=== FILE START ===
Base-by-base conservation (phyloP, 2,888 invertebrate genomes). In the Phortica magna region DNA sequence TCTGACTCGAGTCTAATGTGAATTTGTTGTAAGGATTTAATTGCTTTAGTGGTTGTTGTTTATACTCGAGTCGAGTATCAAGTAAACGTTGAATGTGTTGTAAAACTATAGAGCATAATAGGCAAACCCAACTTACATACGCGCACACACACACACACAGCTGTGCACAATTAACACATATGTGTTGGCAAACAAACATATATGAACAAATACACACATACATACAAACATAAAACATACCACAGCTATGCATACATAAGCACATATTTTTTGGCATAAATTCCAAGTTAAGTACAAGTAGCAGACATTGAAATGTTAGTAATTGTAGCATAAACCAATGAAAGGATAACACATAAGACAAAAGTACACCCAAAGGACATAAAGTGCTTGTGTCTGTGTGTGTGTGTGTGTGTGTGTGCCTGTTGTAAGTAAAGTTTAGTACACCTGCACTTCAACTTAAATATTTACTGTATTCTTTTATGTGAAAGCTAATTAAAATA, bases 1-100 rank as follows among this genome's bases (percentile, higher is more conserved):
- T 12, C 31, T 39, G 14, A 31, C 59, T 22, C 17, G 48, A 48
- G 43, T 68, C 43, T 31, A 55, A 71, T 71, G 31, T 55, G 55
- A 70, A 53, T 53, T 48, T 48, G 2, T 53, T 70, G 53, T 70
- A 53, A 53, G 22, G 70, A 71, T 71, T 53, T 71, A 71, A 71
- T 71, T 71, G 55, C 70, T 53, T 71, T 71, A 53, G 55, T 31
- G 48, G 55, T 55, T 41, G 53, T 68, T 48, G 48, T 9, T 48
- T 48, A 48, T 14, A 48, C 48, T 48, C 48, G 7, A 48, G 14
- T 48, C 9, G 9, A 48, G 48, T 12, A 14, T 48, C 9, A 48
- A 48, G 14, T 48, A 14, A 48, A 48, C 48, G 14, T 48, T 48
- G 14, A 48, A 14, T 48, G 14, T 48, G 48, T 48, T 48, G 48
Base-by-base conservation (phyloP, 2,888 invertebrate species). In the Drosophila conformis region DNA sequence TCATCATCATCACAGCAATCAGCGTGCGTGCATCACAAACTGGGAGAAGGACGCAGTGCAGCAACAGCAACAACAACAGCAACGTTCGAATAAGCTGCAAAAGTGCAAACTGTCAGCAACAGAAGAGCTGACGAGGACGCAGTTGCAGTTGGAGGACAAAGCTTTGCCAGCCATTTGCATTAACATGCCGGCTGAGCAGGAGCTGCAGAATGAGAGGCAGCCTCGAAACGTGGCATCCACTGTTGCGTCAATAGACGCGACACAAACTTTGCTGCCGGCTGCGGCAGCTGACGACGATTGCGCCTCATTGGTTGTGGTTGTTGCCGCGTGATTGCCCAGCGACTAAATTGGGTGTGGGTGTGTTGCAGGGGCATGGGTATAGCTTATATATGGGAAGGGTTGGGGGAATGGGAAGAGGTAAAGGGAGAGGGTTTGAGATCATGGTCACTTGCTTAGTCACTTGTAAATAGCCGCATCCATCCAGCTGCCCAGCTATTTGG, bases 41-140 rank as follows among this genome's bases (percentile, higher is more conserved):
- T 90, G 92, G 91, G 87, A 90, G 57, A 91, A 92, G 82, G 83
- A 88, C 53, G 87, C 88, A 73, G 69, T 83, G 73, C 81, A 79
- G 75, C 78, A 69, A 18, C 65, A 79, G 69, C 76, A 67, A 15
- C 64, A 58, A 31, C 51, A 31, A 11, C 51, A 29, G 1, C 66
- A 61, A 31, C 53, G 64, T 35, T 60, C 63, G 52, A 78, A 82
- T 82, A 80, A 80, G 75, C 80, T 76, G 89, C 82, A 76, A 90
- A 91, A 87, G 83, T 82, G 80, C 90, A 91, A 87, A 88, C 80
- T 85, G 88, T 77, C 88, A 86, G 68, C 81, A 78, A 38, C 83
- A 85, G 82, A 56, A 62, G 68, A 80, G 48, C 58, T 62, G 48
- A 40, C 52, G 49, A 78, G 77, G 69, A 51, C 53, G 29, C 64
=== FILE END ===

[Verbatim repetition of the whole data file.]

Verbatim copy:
Base-by-base conservation (phyloP, 2,888 invertebrate genomes). In the Phortica magna region DNA sequence TCTGACTCGAGTCTAATGTGAATTTGTTGTAAGGATTTAATTGCTTTAGTGGTTGTTGTTTATACTCGAGTCGAGTATCAAGTAAACGTTGAATGTGTTGTAAAACTATAGAGCATAATAGGCAAACCCAACTTACATACGCGCACACACACACACACAGCTGTGCACAATTAACACATATGTGTTGGCAAACAAACATATATGAACAAATACACACATACATACAAACATAAAACATACCACAGCTATGCATACATAAGCACATATTTTTTGGCATAAATTCCAAGTTAAGTACAAGTAGCAGACATTGAAATGTTAGTAATTGTAGCATAAACCAATGAAAGGATAACACATAAGACAAAAGTACACCCAAAGGACATAAAGTGCTTGTGTCTGTGTGTGTGTGTGTGTGTGTGTGCCTGTTGTAAGTAAAGTTTAGTACACCTGCACTTCAACTTAAATATTTACTGTATTCTTTTATGTGAAAGCTAATTAAAATA, bases 1-100 rank as follows among this genome's bases (percentile, higher is more conserved):
- T 12, C 31, T 39, G 14, A 31, C 59, T 22, C 17, G 48, A 48
- G 43, T 68, C 43, T 31, A 55, A 71, T 71, G 31, T 55, G 55
- A 70, A 53, T 53, T 48, T 48, G 2, T 53, T 70, G 53, T 70
- A 53, A 53, G 22, G 70, A 71, T 71, T 53, T 71, A 71, A 71
- T 71, T 71, G 55, C 70, T 53, T 71, T 71, A 53, G 55, T 31
- G 48, G 55, T 55, T 41, G 53, T 68, T 48, G 48, T 9, T 48
- T 48, A 48, T 14, A 48, C 48, T 48, C 48, G 7, A 48, G 14
- T 48, C 9, G 9, A 48, G 48, T 12, A 14, T 48, C 9, A 48
- A 48, G 14, T 48, A 14, A 48, A 48, C 48, G 14, T 48, T 48
- G 14, A 48, A 14, T 48, G 14, T 48, G 48, T 48, T 48, G 48
Base-by-base conservation (phyloP, 2,888 invertebrate species). In the Drosophila conformis region DNA sequence TCATCATCATCACAGCAATCAGCGTGCGTGCATCACAAACTGGGAGAAGGACGCAGTGCAGCAACAGCAACAACAACAGCAACGTTCGAATAAGCTGCAAAAGTGCAAACTGTCAGCAACAGAAGAGCTGACGAGGACGCAGTTGCAGTTGGAGGACAAAGCTTTGCCAGCCATTTGCATTAACATGCCGGCTGAGCAGGAGCTGCAGAATGAGAGGCAGCCTCGAAACGTGGCATCCACTGTTGCGTCAATAGACGCGACACAAACTTTGCTGCCGGCTGCGGCAGCTGACGACGATTGCGCCTCATTGGTTGTGGTTGTTGCCGCGTGATTGCCCAGCGACTAAATTGGGTGTGGGTGTGTTGCAGGGGCATGGGTATAGCTTATATATGGGAAGGGTTGGGGGAATGGGAAGAGGTAAAGGGAGAGGGTTTGAGATCATGGTCACTTGCTTAGTCACTTGTAAATAGCCGCATCCATCCAGCTGCCCAGCTATTTGG, bases 41-140 rank as follows among this genome's bases (percentile, higher is more conserved):
- T 90, G 92, G 91, G 87, A 90, G 57, A 91, A 92, G 82, G 83
- A 88, C 53, G 87, C 88, A 73, G 69, T 83, G 73, C 81, A 79
- G 75, C 78, A 69, A 18, C 65, A 79, G 69, C 76, A 67, A 15
- C 64, A 58, A 31, C 51, A 31, A 11, C 51, A 29, G 1, C 66
- A 61, A 31, C 53, G 64, T 35, T 60, C 63, G 52, A 78, A 82
- T 82, A 80, A 80, G 75, C 80, T 76, G 89, C 82, A 76, A 90
- A 91, A 87, G 83, T 82, G 80, C 90, A 91, A 87, A 88, C 80
- T 85, G 88, T 77, C 88, A 86, G 68, C 81, A 78, A 38, C 83
- A 85, G 82, A 56, A 62, G 68, A 80, G 48, C 58, T 62, G 48
- A 40, C 52, G 49, A 78, G 77, G 69, A 51, C 53, G 29, C 64